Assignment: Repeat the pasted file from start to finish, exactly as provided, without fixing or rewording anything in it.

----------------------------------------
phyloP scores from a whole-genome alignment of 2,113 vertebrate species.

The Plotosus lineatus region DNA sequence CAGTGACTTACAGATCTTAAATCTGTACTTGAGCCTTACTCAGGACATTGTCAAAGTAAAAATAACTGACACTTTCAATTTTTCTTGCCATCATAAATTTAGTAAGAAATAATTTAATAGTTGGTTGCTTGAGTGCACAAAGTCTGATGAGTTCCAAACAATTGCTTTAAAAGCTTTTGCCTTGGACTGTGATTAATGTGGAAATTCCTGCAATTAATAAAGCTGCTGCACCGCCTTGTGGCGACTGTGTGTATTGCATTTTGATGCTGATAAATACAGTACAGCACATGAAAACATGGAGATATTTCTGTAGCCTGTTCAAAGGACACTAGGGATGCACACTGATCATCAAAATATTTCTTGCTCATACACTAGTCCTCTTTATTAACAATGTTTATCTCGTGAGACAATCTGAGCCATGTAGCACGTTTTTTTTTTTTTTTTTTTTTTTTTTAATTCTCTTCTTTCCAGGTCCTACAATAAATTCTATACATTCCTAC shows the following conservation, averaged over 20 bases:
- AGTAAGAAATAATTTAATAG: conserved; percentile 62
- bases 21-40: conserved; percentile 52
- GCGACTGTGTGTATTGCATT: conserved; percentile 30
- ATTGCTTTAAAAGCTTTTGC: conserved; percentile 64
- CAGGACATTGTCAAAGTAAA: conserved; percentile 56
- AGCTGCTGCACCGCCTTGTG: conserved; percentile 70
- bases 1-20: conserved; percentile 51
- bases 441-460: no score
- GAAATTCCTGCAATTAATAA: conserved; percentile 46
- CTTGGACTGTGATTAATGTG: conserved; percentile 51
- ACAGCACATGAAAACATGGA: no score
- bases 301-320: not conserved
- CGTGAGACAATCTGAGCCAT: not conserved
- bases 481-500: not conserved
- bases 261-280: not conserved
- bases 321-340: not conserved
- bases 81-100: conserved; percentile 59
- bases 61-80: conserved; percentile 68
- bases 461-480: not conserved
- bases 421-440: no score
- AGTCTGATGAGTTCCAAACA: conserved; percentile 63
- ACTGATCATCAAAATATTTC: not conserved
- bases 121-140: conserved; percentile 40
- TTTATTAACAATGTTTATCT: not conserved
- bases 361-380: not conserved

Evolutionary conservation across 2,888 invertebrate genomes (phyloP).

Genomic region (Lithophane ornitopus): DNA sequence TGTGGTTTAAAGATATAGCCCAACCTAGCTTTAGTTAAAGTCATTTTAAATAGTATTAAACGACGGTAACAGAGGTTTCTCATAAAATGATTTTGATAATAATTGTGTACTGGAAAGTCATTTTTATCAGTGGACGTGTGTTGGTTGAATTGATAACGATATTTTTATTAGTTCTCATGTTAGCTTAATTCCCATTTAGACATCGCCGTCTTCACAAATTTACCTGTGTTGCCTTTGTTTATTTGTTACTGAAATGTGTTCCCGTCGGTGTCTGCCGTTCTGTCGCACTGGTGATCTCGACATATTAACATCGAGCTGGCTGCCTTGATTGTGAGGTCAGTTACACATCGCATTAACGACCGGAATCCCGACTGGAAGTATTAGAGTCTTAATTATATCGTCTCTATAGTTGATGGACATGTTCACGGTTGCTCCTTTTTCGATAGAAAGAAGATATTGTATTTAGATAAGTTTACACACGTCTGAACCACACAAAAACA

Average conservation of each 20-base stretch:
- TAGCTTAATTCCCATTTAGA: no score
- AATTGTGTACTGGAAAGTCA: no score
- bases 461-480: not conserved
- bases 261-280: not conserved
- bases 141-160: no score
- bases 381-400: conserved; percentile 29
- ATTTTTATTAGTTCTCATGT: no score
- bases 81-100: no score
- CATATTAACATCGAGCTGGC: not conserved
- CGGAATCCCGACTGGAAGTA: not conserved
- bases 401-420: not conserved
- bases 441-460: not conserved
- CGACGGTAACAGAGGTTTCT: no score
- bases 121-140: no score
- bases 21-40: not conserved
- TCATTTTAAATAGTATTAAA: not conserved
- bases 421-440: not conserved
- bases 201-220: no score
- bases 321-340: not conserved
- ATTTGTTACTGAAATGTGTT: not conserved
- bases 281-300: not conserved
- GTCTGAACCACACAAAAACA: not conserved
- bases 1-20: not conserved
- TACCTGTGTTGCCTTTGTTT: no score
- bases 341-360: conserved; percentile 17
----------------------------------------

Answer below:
phyloP scores from a whole-genome alignment of 2,113 vertebrate species.

The Plotosus lineatus region DNA sequence CAGTGACTTACAGATCTTAAATCTGTACTTGAGCCTTACTCAGGACATTGTCAAAGTAAAAATAACTGACACTTTCAATTTTTCTTGCCATCATAAATTTAGTAAGAAATAATTTAATAGTTGGTTGCTTGAGTGCACAAAGTCTGATGAGTTCCAAACAATTGCTTTAAAAGCTTTTGCCTTGGACTGTGATTAATGTGGAAATTCCTGCAATTAATAAAGCTGCTGCACCGCCTTGTGGCGACTGTGTGTATTGCATTTTGATGCTGATAAATACAGTACAGCACATGAAAACATGGAGATATTTCTGTAGCCTGTTCAAAGGACACTAGGGATGCACACTGATCATCAAAATATTTCTTGCTCATACACTAGTCCTCTTTATTAACAATGTTTATCTCGTGAGACAATCTGAGCCATGTAGCACGTTTTTTTTTTTTTTTTTTTTTTTTTTAATTCTCTTCTTTCCAGGTCCTACAATAAATTCTATACATTCCTAC shows the following conservation, averaged over 20 bases:
- AGTAAGAAATAATTTAATAG: conserved; percentile 62
- bases 21-40: conserved; percentile 52
- GCGACTGTGTGTATTGCATT: conserved; percentile 30
- ATTGCTTTAAAAGCTTTTGC: conserved; percentile 64
- CAGGACATTGTCAAAGTAAA: conserved; percentile 56
- AGCTGCTGCACCGCCTTGTG: conserved; percentile 70
- bases 1-20: conserved; percentile 51
- bases 441-460: no score
- GAAATTCCTGCAATTAATAA: conserved; percentile 46
- CTTGGACTGTGATTAATGTG: conserved; percentile 51
- ACAGCACATGAAAACATGGA: no score
- bases 301-320: not conserved
- CGTGAGACAATCTGAGCCAT: not conserved
- bases 481-500: not conserved
- bases 261-280: not conserved
- bases 321-340: not conserved
- bases 81-100: conserved; percentile 59
- bases 61-80: conserved; percentile 68
- bases 461-480: not conserved
- bases 421-440: no score
- AGTCTGATGAGTTCCAAACA: conserved; percentile 63
- ACTGATCATCAAAATATTTC: not conserved
- bases 121-140: conserved; percentile 40
- TTTATTAACAATGTTTATCT: not conserved
- bases 361-380: not conserved

Evolutionary conservation across 2,888 invertebrate genomes (phyloP).

Genomic region (Lithophane ornitopus): DNA sequence TGTGGTTTAAAGATATAGCCCAACCTAGCTTTAGTTAAAGTCATTTTAAATAGTATTAAACGACGGTAACAGAGGTTTCTCATAAAATGATTTTGATAATAATTGTGTACTGGAAAGTCATTTTTATCAGTGGACGTGTGTTGGTTGAATTGATAACGATATTTTTATTAGTTCTCATGTTAGCTTAATTCCCATTTAGACATCGCCGTCTTCACAAATTTACCTGTGTTGCCTTTGTTTATTTGTTACTGAAATGTGTTCCCGTCGGTGTCTGCCGTTCTGTCGCACTGGTGATCTCGACATATTAACATCGAGCTGGCTGCCTTGATTGTGAGGTCAGTTACACATCGCATTAACGACCGGAATCCCGACTGGAAGTATTAGAGTCTTAATTATATCGTCTCTATAGTTGATGGACATGTTCACGGTTGCTCCTTTTTCGATAGAAAGAAGATATTGTATTTAGATAAGTTTACACACGTCTGAACCACACAAAAACA

Average conservation of each 20-base stretch:
- TAGCTTAATTCCCATTTAGA: no score
- AATTGTGTACTGGAAAGTCA: no score
- bases 461-480: not conserved
- bases 261-280: not conserved
- bases 141-160: no score
- bases 381-400: conserved; percentile 29
- ATTTTTATTAGTTCTCATGT: no score
- bases 81-100: no score
- CATATTAACATCGAGCTGGC: not conserved
- CGGAATCCCGACTGGAAGTA: not conserved
- bases 401-420: not conserved
- bases 441-460: not conserved
- CGACGGTAACAGAGGTTTCT: no score
- bases 121-140: no score
- bases 21-40: not conserved
- TCATTTTAAATAGTATTAAA: not conserved
- bases 421-440: not conserved
- bases 201-220: no score
- bases 321-340: not conserved
- ATTTGTTACTGAAATGTGTT: not conserved
- bases 281-300: not conserved
- GTCTGAACCACACAAAAACA: not conserved
- bases 1-20: not conserved
- TACCTGTGTTGCCTTTGTTT: no score
- bases 341-360: conserved; percentile 17